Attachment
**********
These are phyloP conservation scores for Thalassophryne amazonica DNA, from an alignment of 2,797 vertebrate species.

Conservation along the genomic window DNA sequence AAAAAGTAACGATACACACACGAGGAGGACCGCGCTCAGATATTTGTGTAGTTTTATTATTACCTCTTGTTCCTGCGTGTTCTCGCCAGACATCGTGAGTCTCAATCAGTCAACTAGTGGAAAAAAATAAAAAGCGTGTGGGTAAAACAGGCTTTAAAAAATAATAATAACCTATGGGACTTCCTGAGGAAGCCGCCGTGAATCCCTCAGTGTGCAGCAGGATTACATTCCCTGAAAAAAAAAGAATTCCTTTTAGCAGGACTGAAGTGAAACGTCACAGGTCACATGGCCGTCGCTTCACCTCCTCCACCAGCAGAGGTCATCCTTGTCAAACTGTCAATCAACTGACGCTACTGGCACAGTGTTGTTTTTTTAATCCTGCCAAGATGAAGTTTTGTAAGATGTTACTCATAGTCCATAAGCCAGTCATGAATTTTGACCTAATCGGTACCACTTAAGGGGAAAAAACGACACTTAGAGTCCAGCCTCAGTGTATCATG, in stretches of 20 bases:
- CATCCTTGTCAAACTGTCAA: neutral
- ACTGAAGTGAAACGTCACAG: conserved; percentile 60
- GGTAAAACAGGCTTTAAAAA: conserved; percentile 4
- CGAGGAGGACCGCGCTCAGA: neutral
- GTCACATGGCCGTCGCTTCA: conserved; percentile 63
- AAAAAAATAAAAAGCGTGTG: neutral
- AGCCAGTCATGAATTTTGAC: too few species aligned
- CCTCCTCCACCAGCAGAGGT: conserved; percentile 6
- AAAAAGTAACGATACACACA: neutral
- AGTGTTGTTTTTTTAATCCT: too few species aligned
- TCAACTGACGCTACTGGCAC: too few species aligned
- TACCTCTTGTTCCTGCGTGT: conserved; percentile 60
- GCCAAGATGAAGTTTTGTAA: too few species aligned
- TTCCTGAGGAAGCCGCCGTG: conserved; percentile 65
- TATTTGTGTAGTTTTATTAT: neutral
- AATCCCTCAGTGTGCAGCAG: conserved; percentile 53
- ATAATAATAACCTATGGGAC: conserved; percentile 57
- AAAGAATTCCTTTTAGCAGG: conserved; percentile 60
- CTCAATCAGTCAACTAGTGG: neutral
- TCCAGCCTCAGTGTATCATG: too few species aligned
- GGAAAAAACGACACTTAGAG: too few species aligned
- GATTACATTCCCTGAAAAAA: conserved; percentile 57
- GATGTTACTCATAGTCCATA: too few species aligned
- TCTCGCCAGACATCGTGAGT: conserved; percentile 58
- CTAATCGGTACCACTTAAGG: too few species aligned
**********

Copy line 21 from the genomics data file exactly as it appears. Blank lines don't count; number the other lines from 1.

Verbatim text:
- CTCAATCAGTCAACTAGTGG: neutral